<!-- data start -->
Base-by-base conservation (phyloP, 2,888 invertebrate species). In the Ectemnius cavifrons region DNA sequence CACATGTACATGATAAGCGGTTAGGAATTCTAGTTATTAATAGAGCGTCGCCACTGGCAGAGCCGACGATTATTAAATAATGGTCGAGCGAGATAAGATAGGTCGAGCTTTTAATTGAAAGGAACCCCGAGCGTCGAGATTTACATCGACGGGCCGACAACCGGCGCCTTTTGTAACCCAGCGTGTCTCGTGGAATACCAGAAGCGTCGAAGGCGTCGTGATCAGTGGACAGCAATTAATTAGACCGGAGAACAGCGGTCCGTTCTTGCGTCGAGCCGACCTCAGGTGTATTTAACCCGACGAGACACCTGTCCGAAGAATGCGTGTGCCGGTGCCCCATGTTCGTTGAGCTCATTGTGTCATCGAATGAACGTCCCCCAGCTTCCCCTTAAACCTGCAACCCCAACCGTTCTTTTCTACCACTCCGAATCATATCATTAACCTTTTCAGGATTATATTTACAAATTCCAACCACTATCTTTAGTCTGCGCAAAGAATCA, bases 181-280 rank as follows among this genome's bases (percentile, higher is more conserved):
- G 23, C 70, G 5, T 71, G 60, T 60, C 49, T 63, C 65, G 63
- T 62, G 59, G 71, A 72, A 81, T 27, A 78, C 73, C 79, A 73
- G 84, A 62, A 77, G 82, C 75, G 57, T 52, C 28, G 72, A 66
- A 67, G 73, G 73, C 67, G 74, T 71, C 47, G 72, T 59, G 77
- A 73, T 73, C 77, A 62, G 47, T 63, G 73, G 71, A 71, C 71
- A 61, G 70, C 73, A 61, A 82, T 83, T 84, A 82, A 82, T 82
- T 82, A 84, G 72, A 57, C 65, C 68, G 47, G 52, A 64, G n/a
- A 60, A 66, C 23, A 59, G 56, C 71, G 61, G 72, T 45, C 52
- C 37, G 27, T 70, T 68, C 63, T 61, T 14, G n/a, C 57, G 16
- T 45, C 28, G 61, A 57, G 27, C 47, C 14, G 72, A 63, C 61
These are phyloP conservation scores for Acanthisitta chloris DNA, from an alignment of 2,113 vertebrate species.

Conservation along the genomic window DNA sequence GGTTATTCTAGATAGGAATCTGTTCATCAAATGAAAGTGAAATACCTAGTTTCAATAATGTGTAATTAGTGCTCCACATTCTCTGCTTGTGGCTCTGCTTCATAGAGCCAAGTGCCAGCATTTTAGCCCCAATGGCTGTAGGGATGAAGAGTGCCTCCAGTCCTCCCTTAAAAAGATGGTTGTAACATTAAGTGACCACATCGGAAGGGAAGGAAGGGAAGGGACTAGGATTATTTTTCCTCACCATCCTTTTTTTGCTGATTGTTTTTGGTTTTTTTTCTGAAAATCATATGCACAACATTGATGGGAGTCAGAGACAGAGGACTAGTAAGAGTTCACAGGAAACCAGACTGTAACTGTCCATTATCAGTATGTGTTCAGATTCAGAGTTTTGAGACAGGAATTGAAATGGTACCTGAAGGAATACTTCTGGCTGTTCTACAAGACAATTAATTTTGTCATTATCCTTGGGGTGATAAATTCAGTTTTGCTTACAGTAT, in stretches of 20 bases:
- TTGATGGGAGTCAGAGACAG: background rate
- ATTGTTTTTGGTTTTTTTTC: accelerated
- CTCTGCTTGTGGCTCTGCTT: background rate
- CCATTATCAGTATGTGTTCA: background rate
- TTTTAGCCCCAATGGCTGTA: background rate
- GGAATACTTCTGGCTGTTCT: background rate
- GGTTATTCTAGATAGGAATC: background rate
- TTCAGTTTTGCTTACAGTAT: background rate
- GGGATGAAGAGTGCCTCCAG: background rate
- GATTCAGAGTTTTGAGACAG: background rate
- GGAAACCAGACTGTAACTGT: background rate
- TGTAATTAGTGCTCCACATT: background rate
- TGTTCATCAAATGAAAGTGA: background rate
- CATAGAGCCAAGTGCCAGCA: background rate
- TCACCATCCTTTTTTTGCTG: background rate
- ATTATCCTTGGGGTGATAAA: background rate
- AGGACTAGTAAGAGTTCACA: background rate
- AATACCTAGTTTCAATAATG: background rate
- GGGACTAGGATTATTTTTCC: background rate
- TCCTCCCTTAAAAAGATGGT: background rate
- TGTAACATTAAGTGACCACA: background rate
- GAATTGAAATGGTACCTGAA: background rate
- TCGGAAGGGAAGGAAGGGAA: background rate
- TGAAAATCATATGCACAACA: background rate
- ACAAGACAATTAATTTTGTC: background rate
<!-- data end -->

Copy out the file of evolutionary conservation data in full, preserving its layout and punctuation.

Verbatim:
Base-by-base conservation (phyloP, 2,888 invertebrate species). In the Ectemnius cavifrons region DNA sequence CACATGTACATGATAAGCGGTTAGGAATTCTAGTTATTAATAGAGCGTCGCCACTGGCAGAGCCGACGATTATTAAATAATGGTCGAGCGAGATAAGATAGGTCGAGCTTTTAATTGAAAGGAACCCCGAGCGTCGAGATTTACATCGACGGGCCGACAACCGGCGCCTTTTGTAACCCAGCGTGTCTCGTGGAATACCAGAAGCGTCGAAGGCGTCGTGATCAGTGGACAGCAATTAATTAGACCGGAGAACAGCGGTCCGTTCTTGCGTCGAGCCGACCTCAGGTGTATTTAACCCGACGAGACACCTGTCCGAAGAATGCGTGTGCCGGTGCCCCATGTTCGTTGAGCTCATTGTGTCATCGAATGAACGTCCCCCAGCTTCCCCTTAAACCTGCAACCCCAACCGTTCTTTTCTACCACTCCGAATCATATCATTAACCTTTTCAGGATTATATTTACAAATTCCAACCACTATCTTTAGTCTGCGCAAAGAATCA, bases 181-280 rank as follows among this genome's bases (percentile, higher is more conserved):
- G 23, C 70, G 5, T 71, G 60, T 60, C 49, T 63, C 65, G 63
- T 62, G 59, G 71, A 72, A 81, T 27, A 78, C 73, C 79, A 73
- G 84, A 62, A 77, G 82, C 75, G 57, T 52, C 28, G 72, A 66
- A 67, G 73, G 73, C 67, G 74, T 71, C 47, G 72, T 59, G 77
- A 73, T 73, C 77, A 62, G 47, T 63, G 73, G 71, A 71, C 71
- A 61, G 70, C 73, A 61, A 82, T 83, T 84, A 82, A 82, T 82
- T 82, A 84, G 72, A 57, C 65, C 68, G 47, G 52, A 64, G n/a
- A 60, A 66, C 23, A 59, G 56, C 71, G 61, G 72, T 45, C 52
- C 37, G 27, T 70, T 68, C 63, T 61, T 14, G n/a, C 57, G 16
- T 45, C 28, G 61, A 57, G 27, C 47, C 14, G 72, A 63, C 61
These are phyloP conservation scores for Acanthisitta chloris DNA, from an alignment of 2,113 vertebrate species.

Conservation along the genomic window DNA sequence GGTTATTCTAGATAGGAATCTGTTCATCAAATGAAAGTGAAATACCTAGTTTCAATAATGTGTAATTAGTGCTCCACATTCTCTGCTTGTGGCTCTGCTTCATAGAGCCAAGTGCCAGCATTTTAGCCCCAATGGCTGTAGGGATGAAGAGTGCCTCCAGTCCTCCCTTAAAAAGATGGTTGTAACATTAAGTGACCACATCGGAAGGGAAGGAAGGGAAGGGACTAGGATTATTTTTCCTCACCATCCTTTTTTTGCTGATTGTTTTTGGTTTTTTTTCTGAAAATCATATGCACAACATTGATGGGAGTCAGAGACAGAGGACTAGTAAGAGTTCACAGGAAACCAGACTGTAACTGTCCATTATCAGTATGTGTTCAGATTCAGAGTTTTGAGACAGGAATTGAAATGGTACCTGAAGGAATACTTCTGGCTGTTCTACAAGACAATTAATTTTGTCATTATCCTTGGGGTGATAAATTCAGTTTTGCTTACAGTAT, in stretches of 20 bases:
- TTGATGGGAGTCAGAGACAG: background rate
- ATTGTTTTTGGTTTTTTTTC: accelerated
- CTCTGCTTGTGGCTCTGCTT: background rate
- CCATTATCAGTATGTGTTCA: background rate
- TTTTAGCCCCAATGGCTGTA: background rate
- GGAATACTTCTGGCTGTTCT: background rate
- GGTTATTCTAGATAGGAATC: background rate
- TTCAGTTTTGCTTACAGTAT: background rate
- GGGATGAAGAGTGCCTCCAG: background rate
- GATTCAGAGTTTTGAGACAG: background rate
- GGAAACCAGACTGTAACTGT: background rate
- TGTAATTAGTGCTCCACATT: background rate
- TGTTCATCAAATGAAAGTGA: background rate
- CATAGAGCCAAGTGCCAGCA: background rate
- TCACCATCCTTTTTTTGCTG: background rate
- ATTATCCTTGGGGTGATAAA: background rate
- AGGACTAGTAAGAGTTCACA: background rate
- AATACCTAGTTTCAATAATG: background rate
- GGGACTAGGATTATTTTTCC: background rate
- TCCTCCCTTAAAAAGATGGT: background rate
- TGTAACATTAAGTGACCACA: background rate
- GAATTGAAATGGTACCTGAA: background rate
- TCGGAAGGGAAGGAAGGGAA: background rate
- TGAAAATCATATGCACAACA: background rate
- ACAAGACAATTAATTTTGTC: background rate